Hepzibah blundered to and fro about her small place of business, committing the most unheard-of errors: now stringing up twelve, and now seven, tallow-candles, instead of ten to the pound; selling ginger for Scotch snuff, pins for needles, and needles for pins; misreckoning her change, sometimes to the public detriment, and much oftener to her own; and thus she went on, doing her utmost to bring chaos back again, until, at the close of the day's labor, to her inexplicable astonishment, she found the money-drawer almost destitute of coin.
Not always, though: Ledyard, the great New England traveller, and Mungo Park, the Scotch one; of all men, they possessed the least assurance in the parlor.
I also comforted him with a hot Scotch whisky; gave him another one; then still another -- hoping always for his story.
George Corkindale, a Scotch gentleman; there were three guides and five porters.
Tall, stout, and upright -- with bright blue eyes, and healthy, florid complexion -- his brown plush shooting-jacket carelessly buttoned awry; his vixenish little Scotch terrier barking unrebuked at his heels; one hand thrust into his waistcoat pocket, and the other smacking the banisters cheerfully as he came downstairs humming a tune -- Mr.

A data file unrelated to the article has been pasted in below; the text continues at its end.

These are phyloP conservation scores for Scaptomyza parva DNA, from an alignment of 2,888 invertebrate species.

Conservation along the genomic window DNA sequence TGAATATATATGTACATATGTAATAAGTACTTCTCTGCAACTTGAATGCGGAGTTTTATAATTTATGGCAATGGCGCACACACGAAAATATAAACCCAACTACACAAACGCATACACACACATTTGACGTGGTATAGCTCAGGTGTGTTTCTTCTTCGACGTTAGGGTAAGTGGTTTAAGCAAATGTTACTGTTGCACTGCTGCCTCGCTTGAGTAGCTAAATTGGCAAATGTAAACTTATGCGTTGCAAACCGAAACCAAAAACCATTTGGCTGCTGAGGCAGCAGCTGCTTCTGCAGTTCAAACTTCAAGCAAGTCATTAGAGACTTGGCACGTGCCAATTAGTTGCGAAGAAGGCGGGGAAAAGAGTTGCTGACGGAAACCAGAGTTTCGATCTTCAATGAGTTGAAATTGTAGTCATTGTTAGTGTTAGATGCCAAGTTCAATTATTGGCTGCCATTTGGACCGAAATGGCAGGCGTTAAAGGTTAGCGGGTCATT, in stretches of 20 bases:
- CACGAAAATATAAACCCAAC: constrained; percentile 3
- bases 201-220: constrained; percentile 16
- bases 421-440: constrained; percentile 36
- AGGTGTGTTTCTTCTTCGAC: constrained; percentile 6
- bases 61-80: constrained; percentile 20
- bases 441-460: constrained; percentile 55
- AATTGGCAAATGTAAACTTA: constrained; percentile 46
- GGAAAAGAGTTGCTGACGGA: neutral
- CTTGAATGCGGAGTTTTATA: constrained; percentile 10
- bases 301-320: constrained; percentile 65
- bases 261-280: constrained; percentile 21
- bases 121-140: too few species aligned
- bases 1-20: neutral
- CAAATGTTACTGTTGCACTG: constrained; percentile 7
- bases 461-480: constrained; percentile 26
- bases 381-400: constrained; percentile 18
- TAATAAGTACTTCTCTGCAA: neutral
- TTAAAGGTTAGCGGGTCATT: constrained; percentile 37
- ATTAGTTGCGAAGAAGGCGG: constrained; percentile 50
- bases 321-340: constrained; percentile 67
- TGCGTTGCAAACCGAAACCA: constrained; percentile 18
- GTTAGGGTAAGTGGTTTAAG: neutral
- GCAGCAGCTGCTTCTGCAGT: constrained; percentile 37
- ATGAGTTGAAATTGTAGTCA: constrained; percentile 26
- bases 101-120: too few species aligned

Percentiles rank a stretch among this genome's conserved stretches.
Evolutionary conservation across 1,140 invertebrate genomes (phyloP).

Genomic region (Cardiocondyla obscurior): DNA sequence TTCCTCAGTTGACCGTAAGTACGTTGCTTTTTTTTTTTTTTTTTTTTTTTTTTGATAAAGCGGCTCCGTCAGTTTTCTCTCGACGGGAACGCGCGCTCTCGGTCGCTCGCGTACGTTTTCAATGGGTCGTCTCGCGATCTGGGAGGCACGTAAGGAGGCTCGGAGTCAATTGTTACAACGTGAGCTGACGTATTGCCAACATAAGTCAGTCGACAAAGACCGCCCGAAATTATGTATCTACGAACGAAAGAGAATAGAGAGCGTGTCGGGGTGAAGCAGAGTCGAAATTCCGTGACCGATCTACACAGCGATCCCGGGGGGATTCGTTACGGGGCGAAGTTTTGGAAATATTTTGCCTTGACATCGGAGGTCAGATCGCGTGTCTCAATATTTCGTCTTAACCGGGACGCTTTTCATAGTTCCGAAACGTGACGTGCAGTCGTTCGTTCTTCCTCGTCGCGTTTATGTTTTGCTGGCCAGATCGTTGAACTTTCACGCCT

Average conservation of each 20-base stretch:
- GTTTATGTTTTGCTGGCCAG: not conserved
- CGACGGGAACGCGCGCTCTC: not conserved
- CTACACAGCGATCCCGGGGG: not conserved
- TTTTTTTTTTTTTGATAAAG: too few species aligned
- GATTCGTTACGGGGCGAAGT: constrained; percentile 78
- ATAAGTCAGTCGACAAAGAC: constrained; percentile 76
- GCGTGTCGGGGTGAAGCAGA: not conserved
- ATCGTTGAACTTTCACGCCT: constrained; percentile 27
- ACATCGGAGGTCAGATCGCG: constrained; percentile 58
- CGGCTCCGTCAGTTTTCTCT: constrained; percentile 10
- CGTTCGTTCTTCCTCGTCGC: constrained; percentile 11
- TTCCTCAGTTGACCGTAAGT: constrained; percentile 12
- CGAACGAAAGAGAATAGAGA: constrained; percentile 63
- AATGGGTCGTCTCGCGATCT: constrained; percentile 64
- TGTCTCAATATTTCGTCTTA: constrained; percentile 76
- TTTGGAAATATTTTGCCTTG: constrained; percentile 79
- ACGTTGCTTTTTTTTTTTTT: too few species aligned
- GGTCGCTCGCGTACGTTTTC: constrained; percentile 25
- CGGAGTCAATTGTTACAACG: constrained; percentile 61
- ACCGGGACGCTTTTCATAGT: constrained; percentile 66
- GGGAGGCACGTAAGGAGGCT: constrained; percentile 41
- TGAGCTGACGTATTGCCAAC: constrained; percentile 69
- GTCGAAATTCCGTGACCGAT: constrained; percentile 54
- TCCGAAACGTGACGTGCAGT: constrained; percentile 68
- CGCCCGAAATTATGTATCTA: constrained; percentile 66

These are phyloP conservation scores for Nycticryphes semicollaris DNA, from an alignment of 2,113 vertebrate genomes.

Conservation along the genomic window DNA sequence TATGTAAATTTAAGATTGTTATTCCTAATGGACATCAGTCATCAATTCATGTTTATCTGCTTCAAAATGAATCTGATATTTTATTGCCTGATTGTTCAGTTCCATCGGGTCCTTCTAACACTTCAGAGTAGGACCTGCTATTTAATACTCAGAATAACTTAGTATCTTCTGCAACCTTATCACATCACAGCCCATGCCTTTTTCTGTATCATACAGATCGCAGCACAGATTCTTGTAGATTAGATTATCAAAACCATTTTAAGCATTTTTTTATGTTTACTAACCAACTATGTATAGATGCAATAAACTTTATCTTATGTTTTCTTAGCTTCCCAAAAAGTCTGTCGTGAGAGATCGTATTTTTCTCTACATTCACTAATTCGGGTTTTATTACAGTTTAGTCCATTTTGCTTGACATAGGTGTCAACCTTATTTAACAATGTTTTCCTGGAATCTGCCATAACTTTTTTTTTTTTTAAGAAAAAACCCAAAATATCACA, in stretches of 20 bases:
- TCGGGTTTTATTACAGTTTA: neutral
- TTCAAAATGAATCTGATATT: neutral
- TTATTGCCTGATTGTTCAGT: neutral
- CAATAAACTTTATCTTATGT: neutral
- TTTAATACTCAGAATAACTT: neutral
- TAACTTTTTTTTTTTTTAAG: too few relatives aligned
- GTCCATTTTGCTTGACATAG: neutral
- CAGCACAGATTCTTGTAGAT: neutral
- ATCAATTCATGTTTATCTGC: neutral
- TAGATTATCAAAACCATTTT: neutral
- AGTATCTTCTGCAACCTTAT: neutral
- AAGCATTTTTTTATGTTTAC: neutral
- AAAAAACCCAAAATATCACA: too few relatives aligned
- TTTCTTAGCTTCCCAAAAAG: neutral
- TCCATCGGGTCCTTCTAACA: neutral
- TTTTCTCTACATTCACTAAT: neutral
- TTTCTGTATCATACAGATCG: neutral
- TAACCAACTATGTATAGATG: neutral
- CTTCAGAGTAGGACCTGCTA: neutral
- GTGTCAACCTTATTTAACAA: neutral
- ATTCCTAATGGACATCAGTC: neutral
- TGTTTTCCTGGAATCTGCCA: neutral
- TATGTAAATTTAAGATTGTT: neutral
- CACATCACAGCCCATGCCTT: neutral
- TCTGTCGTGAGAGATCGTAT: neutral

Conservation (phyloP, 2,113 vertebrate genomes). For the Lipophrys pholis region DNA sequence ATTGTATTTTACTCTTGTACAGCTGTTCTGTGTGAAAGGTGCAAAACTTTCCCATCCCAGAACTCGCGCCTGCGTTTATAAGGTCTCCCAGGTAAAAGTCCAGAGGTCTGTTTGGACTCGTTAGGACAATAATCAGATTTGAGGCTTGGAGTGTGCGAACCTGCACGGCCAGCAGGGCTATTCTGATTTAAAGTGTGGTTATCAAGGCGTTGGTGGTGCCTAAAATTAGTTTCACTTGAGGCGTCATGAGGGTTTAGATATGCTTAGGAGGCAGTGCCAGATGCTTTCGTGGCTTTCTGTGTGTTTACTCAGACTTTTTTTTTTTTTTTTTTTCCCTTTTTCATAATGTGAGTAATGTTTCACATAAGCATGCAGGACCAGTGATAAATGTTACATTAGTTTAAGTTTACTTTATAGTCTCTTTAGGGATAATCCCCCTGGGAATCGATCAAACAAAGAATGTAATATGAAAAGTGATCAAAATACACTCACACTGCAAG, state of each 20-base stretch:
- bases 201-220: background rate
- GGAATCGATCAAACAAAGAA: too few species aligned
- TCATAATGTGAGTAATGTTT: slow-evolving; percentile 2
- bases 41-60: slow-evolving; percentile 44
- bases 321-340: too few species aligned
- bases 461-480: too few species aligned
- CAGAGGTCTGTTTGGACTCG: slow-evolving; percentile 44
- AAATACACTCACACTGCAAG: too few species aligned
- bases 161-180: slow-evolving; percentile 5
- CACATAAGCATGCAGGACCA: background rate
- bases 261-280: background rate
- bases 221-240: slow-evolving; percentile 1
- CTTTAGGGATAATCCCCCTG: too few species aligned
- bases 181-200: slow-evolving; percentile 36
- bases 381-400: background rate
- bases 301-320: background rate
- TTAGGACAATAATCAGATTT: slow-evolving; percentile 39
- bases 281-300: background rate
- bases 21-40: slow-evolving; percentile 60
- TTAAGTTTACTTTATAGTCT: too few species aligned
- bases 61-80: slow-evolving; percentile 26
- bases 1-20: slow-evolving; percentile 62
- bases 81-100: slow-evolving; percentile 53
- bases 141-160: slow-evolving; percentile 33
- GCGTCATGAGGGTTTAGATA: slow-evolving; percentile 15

Well, the sight of me is good for sore eyes, as the Scotch say,' replied Steerforth, 'and so is the sight of you, Daisy, in full bloom.
No doubt the old cheery publicity is a little embarrassing to the two most concerned, and the old marriage customs, the singing of the bride and bridegroom to their nuptial couch, the frank jests, the country horse-play, must have fretted the souls of many a lover before Shelley, who, it will be remembered, resented the choral celebrations of his Scotch landlord and friends by appearing at his bedroom door with a brace of pistols.
That is, he drove the peasants from their homes, as my father did afterwards in his Scotch deer forest.
What would the militia of Britain be if the English militia obeyed the government of England, if the Scotch militia obeyed the government of Scotland, and if the Welsh militia obeyed the government of Wales?
cried the voice, with a sudden increase of Scotch accent, testifying to a friendlier feeling.
cried he, "here are people who come up to the Scotch for hospitality.